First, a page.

Going on holiday to a Muslim country during Ramadan

By Mark Hodson, Sunday Times Travel Writer

Q.  When is Ramadan in Dubai?

A .  Ramadan in 2023 runs from 22 March to 20 April. Eating, drinking and smoking in public in Dubai is strictly limited to the hours between sunset and sunrise. All visitors during Ramadan are expected to observe this wherever they go, including public beaches and shopping malls.

See the latest Foreign Office advice about travel to the United Arab Emirates, and find which holidays in Dubai are recommended by our team of researchers.

So what’s it like to holiday in a muslim country such as Dubai during Ramadan?

Ramadan – the most important month in the Islamic calendar – is observed by Muslims the world over. For non-Muslim visitors, the experience will vary from country to country according to local levels of observance.

In virtually all Muslim countries, between sunrise and sunset, no alcohol or food will be served or may be consumed in public places; smoking and chewing gum is also forbidden.

During the day, hotels will serve non-alcoholic drinks and food to guests but it is rare to be able to buy or consume alcohol outside of your own hotel room anywhere other than in the evening. Conservative clothing is the order of the day, not least as a mark of respect to your hosts.

In Dubai, for example, observance of Ramadan is very strict in terms of the consumption and availability of food and drink for visitors between sunrise and sunset. Eating, drinking and smoking in public in Dubai is strictly limited to the hours between sunset and sunrise.

One&Only Resorts, which operates the One&Only The Palm in Dubai, is typical. It offers guests the chance to eat and drink during the day in a screened area. Guests can only drink alcohol in their own rooms during the day. Entertainment programmes are suspended during Ramadan, even in the evenings, and music isn’t played anywhere during the day.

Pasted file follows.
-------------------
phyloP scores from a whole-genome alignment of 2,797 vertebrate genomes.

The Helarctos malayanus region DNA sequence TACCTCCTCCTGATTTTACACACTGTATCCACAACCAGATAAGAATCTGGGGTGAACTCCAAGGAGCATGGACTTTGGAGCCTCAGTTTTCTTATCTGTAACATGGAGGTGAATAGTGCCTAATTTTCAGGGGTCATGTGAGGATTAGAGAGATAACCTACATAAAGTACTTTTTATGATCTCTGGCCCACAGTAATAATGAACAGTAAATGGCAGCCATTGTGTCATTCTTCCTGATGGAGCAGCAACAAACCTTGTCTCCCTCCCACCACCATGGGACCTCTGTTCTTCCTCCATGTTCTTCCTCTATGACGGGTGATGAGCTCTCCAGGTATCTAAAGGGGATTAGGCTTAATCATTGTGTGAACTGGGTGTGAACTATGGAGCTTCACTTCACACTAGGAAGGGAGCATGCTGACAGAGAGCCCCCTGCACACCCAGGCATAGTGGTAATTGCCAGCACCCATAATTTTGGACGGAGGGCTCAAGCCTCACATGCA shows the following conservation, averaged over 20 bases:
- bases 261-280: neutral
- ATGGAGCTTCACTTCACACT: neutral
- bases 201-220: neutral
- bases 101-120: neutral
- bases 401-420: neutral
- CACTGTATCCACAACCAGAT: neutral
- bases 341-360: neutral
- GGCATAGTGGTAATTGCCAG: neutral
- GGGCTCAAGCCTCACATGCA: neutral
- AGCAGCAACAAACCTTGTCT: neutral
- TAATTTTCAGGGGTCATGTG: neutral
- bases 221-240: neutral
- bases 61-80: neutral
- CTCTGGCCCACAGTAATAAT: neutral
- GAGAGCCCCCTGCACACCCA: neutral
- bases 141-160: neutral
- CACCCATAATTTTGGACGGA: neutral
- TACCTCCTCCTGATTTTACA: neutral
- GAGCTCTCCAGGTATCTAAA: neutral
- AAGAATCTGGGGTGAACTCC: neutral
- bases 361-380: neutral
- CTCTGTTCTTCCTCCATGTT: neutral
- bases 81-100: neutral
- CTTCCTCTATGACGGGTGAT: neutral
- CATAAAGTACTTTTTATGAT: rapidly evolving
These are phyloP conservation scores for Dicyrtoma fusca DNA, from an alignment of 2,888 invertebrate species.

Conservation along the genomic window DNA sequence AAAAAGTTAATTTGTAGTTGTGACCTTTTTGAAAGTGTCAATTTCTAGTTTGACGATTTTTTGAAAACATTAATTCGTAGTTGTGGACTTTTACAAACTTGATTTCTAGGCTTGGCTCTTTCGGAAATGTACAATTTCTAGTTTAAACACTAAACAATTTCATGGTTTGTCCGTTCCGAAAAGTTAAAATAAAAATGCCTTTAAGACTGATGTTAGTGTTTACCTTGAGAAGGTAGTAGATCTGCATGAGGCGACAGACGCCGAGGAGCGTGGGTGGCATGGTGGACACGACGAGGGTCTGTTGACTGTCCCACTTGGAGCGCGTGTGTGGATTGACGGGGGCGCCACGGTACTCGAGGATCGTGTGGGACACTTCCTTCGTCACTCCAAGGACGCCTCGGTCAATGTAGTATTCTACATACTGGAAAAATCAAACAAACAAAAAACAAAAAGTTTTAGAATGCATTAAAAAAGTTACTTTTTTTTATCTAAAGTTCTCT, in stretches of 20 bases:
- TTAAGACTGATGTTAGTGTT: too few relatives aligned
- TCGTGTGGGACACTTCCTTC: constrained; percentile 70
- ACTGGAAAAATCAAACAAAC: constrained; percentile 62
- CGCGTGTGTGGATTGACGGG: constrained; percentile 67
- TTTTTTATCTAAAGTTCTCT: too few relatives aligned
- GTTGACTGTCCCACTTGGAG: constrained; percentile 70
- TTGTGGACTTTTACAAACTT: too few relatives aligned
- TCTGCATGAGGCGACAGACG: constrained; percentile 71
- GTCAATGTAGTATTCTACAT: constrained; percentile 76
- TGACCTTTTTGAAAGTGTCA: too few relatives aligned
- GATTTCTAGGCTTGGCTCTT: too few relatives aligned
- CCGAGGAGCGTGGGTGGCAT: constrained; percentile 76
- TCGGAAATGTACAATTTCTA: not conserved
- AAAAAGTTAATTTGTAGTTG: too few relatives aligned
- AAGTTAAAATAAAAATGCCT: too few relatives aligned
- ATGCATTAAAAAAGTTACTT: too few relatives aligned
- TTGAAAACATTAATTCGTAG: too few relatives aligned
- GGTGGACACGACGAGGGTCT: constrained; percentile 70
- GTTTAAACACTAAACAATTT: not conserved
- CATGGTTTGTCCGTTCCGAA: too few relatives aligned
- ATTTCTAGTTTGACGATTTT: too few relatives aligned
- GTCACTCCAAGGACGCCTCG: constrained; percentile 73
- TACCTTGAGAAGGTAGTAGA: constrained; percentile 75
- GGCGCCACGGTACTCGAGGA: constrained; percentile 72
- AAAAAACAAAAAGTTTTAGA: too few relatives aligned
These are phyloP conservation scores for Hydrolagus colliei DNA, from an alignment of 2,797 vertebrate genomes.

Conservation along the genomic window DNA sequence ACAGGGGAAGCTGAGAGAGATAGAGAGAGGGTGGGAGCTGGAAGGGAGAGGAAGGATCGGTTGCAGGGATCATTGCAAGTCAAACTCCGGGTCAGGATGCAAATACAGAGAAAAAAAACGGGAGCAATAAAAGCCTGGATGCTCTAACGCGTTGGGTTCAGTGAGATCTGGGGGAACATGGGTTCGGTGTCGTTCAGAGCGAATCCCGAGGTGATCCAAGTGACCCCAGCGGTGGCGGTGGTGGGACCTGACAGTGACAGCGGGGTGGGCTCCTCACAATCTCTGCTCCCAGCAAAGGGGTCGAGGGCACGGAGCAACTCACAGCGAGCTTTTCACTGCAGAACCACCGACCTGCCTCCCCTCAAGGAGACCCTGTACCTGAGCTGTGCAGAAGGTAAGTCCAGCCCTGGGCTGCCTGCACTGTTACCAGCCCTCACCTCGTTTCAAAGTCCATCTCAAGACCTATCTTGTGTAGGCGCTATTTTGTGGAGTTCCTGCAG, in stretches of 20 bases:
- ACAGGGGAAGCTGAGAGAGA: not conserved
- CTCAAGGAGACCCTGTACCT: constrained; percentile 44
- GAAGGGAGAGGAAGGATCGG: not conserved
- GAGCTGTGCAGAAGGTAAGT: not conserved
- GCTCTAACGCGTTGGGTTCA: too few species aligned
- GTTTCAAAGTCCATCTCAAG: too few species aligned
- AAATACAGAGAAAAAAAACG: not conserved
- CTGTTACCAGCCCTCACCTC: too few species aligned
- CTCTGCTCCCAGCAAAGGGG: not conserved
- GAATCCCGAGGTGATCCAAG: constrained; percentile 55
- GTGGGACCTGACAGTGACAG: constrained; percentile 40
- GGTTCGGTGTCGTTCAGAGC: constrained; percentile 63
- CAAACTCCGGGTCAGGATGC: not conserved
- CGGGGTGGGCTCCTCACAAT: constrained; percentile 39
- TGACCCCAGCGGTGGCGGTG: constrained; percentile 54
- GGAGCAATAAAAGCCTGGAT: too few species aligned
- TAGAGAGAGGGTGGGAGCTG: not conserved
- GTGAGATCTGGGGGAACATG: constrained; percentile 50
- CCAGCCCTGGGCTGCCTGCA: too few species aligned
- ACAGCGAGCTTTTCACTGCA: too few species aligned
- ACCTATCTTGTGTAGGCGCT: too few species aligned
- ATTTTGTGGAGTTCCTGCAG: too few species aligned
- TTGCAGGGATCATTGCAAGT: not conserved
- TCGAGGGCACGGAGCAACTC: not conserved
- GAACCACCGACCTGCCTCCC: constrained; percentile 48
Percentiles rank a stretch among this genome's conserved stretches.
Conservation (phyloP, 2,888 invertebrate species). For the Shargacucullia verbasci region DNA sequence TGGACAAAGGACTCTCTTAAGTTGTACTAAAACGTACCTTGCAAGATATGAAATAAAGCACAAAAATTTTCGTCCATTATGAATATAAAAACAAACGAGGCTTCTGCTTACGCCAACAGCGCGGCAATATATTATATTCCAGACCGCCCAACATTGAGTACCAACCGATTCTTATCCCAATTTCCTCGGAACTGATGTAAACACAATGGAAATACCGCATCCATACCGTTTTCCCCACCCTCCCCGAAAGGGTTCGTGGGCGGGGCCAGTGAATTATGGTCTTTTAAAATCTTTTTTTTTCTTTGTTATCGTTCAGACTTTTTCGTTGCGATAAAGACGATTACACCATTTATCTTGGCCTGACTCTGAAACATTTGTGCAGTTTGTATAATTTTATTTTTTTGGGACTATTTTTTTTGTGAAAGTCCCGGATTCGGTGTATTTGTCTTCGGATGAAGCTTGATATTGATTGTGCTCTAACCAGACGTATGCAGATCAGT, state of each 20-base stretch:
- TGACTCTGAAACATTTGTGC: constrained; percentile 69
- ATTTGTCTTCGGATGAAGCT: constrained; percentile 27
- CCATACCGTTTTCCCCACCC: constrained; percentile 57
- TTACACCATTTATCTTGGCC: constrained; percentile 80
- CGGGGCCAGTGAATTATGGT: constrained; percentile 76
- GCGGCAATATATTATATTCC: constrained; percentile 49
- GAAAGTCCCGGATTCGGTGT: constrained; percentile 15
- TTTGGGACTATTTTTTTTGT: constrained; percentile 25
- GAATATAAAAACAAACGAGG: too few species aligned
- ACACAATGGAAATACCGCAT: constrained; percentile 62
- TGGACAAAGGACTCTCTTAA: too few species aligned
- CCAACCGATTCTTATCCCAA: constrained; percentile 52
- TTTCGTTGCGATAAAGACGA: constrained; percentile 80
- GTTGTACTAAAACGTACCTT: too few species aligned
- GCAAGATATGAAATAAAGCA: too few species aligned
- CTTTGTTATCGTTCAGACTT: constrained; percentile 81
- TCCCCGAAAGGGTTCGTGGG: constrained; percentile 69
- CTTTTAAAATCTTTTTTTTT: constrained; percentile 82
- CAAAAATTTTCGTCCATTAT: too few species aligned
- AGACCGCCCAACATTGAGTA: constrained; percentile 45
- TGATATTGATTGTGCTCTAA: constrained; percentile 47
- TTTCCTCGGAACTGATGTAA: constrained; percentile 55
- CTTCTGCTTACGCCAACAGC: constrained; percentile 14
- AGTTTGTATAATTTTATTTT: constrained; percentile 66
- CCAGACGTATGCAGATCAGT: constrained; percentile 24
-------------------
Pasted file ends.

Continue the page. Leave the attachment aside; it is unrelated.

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Tunisia, Morocco, Turkey

In Tunisia, you’ll find the shops, bazaars and cafes open as usual during the morning, but many will close at lunchtime and most will remain shut all afternoon. Almost everywhere reopens in the evening, once people have eaten. (Check the latest Foreign Office advice.)

Taxis can be hard to find as sunset approaches (so plan your evening accordingly), and no alcohol is served outside of the hotel bars and restaurants, where business continues as normal throughout Ramadan.

Travelling to Tunisia during Ramadan will give you a real insight into local Tunisian customs at this important time of year. I would advise visitors to spend the mornings out and about, then relax back at the hotel in the afternoon before heading back into town for the evening. Also see our advice on visiting Morocco during Ramadan.

For visitors to Turkey, Ramadan is even more relaxed. More than half of the population doesn’t actually fast and daily life continues much as normal outside of the more conservative cities such as Konya (central Turkey) and Erzurum (eastern Turkey).

One specialist tour operator told us says: “Almost everywhere in Turkey, restaurants and shops stay open as usual and alcohol is served throughout the day. Coming from the multi-religious Ottoman Empire, Turkish people are proud of their tolerance towards all religions.

“And if a local family invites you to visit their home and join them for the traditional ‘iftar sofresi’ evening meal during Ramadan, then go. It will be a wonderful experience appreciated as much by your hosts as by you.”

If you are planning to travel to a Muslim country during the Ramadan, familiarise yourself in advance with local customs and how to respect them.

Ramadan in 2023 runs from 22 March to 20 April.

Last updated: 1 May 2022

Before you book

Travel restrictions have been lifted by the UK, but some other countries still have measures in place. Check the latest government travel advice.